[Special day and location] Electrostatic effects on DNA dynamics in fluid by the generalized immersed boundary method

Series
Applied and Computational Mathematics Seminar
Time
Friday, April 2, 2010 - 13:00 for 1 hour (actually 50 minutes)
Location
Skiles 269
Speaker
Sookkyung LimDepartment of Mathematical Sciences, University of Cincinnati
We investigate the effects of electrostatic and steric repulsion on thedynamics of pre-twisted charged elastic rod, representing a DNA molecule,immersed in a viscous incompressible fluid. Equations of motion of the rod, whichinclude the fluid-structure interaction, rod elasticity, and electrostatic interaction, are solved by the generalized immersed boundary method. Electrostatic interaction is treated using a modified Debye-Huckel repulsive force in which the electrostatic force depends on the salt concentration and the distance between base pairs, and a close range steric repulsion force to prevent self-penetration. After perturbation a pretwisted DNA circle collapses into a compact supercoiled configuration. The collapse proceeds along a complex trajectory that may pass near several equilibrium configurations of saddle type, before it settles in a locally stable equilibrium. We find that both the final configuration and the transition path are sensitive to the initial excess link, ionic stregth of the solvent, and the initial perturbation.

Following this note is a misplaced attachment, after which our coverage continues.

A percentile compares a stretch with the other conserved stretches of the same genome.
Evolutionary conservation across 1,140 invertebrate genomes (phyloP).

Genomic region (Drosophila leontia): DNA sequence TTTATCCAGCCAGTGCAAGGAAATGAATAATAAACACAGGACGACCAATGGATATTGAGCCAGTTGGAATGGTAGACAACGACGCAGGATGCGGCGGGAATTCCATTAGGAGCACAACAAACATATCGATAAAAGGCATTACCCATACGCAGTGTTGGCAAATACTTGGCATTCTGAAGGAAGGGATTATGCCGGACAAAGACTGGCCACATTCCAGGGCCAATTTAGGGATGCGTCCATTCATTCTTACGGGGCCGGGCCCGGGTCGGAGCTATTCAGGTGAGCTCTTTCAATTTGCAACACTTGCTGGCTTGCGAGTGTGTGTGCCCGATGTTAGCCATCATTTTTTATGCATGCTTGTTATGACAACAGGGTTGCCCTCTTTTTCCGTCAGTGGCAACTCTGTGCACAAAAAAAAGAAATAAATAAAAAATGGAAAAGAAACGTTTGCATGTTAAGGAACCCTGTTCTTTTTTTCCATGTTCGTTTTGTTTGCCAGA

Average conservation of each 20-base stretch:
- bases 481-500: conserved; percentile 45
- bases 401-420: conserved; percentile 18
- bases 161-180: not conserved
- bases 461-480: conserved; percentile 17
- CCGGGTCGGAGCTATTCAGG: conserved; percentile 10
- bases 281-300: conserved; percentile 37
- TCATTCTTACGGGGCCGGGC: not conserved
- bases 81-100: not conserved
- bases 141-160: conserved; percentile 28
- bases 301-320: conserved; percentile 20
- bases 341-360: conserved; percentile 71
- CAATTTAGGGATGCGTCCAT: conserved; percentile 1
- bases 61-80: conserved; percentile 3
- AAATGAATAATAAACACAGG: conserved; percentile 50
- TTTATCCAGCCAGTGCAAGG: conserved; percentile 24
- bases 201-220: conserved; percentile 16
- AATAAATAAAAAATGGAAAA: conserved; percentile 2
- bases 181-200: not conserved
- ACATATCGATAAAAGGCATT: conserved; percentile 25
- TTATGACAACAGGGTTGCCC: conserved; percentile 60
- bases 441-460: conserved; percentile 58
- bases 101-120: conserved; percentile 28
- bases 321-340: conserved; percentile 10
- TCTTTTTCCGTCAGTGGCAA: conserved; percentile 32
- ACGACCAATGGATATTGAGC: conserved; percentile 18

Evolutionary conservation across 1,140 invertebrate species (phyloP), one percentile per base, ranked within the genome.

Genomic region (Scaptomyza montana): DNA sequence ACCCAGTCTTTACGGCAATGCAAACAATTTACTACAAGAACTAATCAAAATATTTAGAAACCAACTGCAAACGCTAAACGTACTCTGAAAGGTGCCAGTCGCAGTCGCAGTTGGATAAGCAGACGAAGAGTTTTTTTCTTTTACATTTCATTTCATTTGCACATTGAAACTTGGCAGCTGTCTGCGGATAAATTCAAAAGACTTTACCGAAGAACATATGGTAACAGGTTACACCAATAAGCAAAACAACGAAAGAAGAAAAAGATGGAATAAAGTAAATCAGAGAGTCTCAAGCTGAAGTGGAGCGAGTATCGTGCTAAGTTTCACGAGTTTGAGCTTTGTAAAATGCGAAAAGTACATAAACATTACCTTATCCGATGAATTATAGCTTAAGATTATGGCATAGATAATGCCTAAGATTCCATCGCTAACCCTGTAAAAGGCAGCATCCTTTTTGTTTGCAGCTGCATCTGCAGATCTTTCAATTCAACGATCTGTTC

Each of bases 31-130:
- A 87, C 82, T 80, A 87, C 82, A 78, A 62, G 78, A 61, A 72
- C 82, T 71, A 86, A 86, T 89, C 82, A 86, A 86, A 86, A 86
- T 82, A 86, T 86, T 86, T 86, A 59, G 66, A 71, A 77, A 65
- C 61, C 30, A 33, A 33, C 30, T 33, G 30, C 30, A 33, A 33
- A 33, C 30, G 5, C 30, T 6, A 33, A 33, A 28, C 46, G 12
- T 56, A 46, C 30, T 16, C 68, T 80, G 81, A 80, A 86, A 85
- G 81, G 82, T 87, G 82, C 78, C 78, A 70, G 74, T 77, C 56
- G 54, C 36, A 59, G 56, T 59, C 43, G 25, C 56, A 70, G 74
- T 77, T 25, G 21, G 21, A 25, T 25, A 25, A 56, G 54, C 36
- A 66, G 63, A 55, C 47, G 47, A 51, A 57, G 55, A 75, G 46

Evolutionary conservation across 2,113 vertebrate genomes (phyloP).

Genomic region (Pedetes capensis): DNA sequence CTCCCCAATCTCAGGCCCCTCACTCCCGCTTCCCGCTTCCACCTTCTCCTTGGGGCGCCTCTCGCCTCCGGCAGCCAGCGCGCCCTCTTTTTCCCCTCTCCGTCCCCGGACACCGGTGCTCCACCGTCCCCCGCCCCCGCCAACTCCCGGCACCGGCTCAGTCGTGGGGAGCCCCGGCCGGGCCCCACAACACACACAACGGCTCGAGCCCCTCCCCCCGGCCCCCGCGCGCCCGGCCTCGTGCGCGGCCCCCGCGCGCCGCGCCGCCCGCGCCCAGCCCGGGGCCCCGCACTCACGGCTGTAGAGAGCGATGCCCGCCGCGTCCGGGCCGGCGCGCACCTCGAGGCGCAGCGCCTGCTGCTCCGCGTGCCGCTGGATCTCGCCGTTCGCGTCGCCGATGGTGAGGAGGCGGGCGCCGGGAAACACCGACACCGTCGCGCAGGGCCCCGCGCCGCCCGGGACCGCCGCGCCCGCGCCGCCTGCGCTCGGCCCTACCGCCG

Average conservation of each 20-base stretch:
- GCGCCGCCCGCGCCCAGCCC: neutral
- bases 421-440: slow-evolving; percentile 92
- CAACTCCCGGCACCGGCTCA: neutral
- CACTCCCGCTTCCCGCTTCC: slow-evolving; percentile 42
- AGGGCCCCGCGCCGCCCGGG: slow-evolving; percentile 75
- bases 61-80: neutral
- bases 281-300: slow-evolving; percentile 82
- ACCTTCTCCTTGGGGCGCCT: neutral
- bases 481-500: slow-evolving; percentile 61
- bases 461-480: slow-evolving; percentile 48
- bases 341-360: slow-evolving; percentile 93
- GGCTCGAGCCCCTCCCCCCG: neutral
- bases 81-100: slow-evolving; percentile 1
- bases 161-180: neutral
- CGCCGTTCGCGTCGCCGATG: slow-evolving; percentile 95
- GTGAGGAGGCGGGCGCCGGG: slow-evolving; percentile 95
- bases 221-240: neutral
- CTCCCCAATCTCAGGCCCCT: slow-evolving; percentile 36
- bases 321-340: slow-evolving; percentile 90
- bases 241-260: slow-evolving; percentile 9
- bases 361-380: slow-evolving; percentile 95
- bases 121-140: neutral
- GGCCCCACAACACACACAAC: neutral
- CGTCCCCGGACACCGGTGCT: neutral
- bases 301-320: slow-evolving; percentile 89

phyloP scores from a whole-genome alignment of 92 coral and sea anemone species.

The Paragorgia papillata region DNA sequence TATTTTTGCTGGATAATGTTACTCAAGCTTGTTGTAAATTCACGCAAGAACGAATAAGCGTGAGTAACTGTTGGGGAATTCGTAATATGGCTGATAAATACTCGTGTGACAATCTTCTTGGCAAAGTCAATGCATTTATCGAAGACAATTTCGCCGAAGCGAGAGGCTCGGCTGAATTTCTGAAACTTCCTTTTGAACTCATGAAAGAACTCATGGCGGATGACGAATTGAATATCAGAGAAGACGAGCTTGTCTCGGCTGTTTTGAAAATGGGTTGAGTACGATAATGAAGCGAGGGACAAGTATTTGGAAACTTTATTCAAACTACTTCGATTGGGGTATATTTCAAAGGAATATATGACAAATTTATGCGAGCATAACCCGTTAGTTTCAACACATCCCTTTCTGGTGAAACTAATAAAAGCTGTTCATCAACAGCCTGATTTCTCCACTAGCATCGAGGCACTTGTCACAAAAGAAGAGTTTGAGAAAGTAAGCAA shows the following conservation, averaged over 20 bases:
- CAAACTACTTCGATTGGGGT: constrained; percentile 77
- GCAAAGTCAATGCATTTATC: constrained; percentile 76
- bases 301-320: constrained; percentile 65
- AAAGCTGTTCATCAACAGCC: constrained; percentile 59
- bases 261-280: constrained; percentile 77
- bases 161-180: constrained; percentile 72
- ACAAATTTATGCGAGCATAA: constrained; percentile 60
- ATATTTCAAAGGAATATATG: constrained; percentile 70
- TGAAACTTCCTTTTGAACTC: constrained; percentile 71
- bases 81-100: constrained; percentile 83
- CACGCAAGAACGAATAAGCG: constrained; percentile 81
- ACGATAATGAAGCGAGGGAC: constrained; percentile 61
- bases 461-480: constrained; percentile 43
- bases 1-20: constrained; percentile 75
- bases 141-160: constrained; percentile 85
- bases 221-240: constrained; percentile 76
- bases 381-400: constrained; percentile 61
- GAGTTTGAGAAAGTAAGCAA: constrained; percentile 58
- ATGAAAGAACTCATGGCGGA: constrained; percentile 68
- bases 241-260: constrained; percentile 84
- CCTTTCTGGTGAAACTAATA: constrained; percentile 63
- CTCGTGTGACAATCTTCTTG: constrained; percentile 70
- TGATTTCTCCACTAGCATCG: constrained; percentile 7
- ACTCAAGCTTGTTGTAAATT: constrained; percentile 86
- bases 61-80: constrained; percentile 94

Optimized Schwarz Methods in the numerical solution of PDE

Series
Applied and Computational Mathematics Seminar
Time
Monday, March 29, 2010 - 13:00 for 1 hour (actually 50 minutes)
Location
Skiles 255
Speaker
Luca Gerardo GiordaDep. of Mathematics and Computer Science, Emory University